You are one of the few leaders who have steadfastly supported Greece since the start of the crisis. Now can we lay the possibility of a Greek exit from the eurozone to rest?
Yes. That discussion belongs to the past and we need to look to the future with trust. The reforms that must be implemented are decisive and difficult. And the Greek people have already made a huge effort and agreed to many sacrifices. But after the implementation of reforms, there will be growth and employment. A Greek turnaround is imperative for Europe. It will bring stability and confidence. I am coming to Greece to express France’s support, but also to send a message, particularly to French companies: Come and invest in Greece.
Do you believe that Europe is changing and that the dogma of austerity could be replaced by a different policy?
Europe has rules and they need to be respected. They are harmonized with the cohesion and stability of the euro. But streamlining public finances should not be an end in itself. Europe needs to move in the direction of investments. This is the point of the [European Commission President Jean-Claude] Juncker plan and this is the point of structural funds. Greece needs to take advantage of every opportunity that is presented to it. A plan worth 35 billion euros has already been agreed. The European Investment Bank can also act. Likewise, the Greek youth needs to benefit, mainly from the European Union’s educational programs.
Could French companies help Greece by investing in the country? And if so, how, and in which sectors?
French businesses in Greece already employ 12,000 people. They are present in many sectors. I will be meeting with their representatives on the occasion of my visit and I will ask them to further increase their involvement in Greece. A very promising meeting has already been held in Paris between the Federation of Greek Enterprises (SEV) and its French counterpart MEDEF. Our embassy’s services are also mobilized. During my visit, Alexis Tsipras and I will take the initiative to identify the areas in which France could invest and, more importantly, mobilize the interest of French businesses.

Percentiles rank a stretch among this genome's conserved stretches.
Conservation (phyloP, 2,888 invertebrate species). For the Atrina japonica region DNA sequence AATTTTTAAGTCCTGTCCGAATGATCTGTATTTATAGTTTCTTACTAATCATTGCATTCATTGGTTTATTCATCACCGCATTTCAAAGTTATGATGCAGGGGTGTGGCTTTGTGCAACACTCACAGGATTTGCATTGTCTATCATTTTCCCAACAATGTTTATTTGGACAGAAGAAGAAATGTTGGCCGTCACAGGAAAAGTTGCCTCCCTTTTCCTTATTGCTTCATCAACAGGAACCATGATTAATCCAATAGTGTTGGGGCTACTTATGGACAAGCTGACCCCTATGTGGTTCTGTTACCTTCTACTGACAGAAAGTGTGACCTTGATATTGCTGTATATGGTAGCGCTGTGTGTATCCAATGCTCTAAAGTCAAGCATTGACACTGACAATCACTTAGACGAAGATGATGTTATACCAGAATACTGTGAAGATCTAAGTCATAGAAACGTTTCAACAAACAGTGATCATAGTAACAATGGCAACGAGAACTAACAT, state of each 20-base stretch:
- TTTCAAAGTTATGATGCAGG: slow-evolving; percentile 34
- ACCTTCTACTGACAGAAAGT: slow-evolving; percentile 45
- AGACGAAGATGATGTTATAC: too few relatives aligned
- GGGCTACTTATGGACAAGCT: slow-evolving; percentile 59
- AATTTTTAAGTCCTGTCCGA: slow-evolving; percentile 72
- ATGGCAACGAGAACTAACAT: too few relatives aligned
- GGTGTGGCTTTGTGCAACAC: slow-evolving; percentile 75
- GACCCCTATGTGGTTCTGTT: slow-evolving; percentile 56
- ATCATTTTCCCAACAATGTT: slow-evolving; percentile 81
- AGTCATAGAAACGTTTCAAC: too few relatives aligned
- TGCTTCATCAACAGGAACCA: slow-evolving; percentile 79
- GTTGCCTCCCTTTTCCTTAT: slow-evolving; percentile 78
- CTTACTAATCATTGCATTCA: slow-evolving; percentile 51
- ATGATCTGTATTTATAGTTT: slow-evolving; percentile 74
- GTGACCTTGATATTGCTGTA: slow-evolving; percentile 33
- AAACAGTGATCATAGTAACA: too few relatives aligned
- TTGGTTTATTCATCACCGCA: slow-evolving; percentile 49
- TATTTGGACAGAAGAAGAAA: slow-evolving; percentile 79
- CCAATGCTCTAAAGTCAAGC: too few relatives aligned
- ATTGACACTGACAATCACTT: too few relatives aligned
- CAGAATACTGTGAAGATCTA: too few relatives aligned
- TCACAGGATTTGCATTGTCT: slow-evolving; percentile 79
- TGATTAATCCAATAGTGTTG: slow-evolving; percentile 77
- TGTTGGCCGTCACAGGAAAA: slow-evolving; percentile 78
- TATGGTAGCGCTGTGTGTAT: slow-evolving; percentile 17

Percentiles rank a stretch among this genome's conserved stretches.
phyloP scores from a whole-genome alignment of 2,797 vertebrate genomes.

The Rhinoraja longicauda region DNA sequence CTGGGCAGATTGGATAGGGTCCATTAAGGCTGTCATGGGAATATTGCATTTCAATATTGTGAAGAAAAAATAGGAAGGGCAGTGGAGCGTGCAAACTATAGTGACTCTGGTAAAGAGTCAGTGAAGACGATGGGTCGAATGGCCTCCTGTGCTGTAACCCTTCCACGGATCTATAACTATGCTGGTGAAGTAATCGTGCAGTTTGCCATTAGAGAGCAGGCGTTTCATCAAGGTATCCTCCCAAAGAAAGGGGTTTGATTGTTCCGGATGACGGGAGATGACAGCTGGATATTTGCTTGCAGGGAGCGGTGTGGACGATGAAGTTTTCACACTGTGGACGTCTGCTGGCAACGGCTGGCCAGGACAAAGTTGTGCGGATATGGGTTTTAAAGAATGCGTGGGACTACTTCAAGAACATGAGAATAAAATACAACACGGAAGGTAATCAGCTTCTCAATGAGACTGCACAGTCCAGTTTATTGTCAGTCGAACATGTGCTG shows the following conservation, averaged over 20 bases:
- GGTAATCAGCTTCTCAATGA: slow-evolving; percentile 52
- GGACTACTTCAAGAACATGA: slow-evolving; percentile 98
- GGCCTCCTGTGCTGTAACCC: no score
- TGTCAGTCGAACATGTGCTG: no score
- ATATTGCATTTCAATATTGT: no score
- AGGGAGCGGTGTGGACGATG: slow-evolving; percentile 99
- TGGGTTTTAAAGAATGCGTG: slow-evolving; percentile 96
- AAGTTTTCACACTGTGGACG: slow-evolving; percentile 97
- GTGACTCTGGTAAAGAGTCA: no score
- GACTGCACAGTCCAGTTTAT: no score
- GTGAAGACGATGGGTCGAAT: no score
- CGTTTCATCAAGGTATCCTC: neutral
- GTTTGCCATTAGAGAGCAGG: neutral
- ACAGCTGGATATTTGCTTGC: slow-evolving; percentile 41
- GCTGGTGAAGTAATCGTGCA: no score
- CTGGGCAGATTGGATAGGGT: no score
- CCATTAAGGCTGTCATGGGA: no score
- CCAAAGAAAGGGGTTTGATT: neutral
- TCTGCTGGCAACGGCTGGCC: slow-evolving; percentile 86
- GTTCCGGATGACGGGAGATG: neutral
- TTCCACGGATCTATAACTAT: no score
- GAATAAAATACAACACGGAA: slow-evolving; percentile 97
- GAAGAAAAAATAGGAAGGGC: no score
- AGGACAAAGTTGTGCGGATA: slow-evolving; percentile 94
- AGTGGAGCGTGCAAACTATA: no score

Greece, like the rest of Europe, is facing an unprecedented influx of refugees fleeing war. What measures would you propose to deal with this crisis?
Faced with this dramatic situation, our guiding principles should again be responsibility and solidarity. Responsibility because Greece, like Italy, needs to create the infrastructure for receiving and identifying people reaching Europe, the so-called hotspots. Solidarity because Europe cannot leave Greece alone in this. It has a duty to provide all the necessary means for helping the refugees, who need to be relocated to all member-states, and escorting irregular migrants. This is the role of European organizations like Frontex and [the European Asylum Support Office] EASO, and France will be providing dozens of experts in this framework. Europe also has a responsibility to help the countries that are already accepting refugees at the gates of Europe – I am thinking mainly of Lebanon and Jordan – and organizing the necessary cooperation with Turkey on the basis of mutual and specific commitments.
ekathimerini.com / amna.gr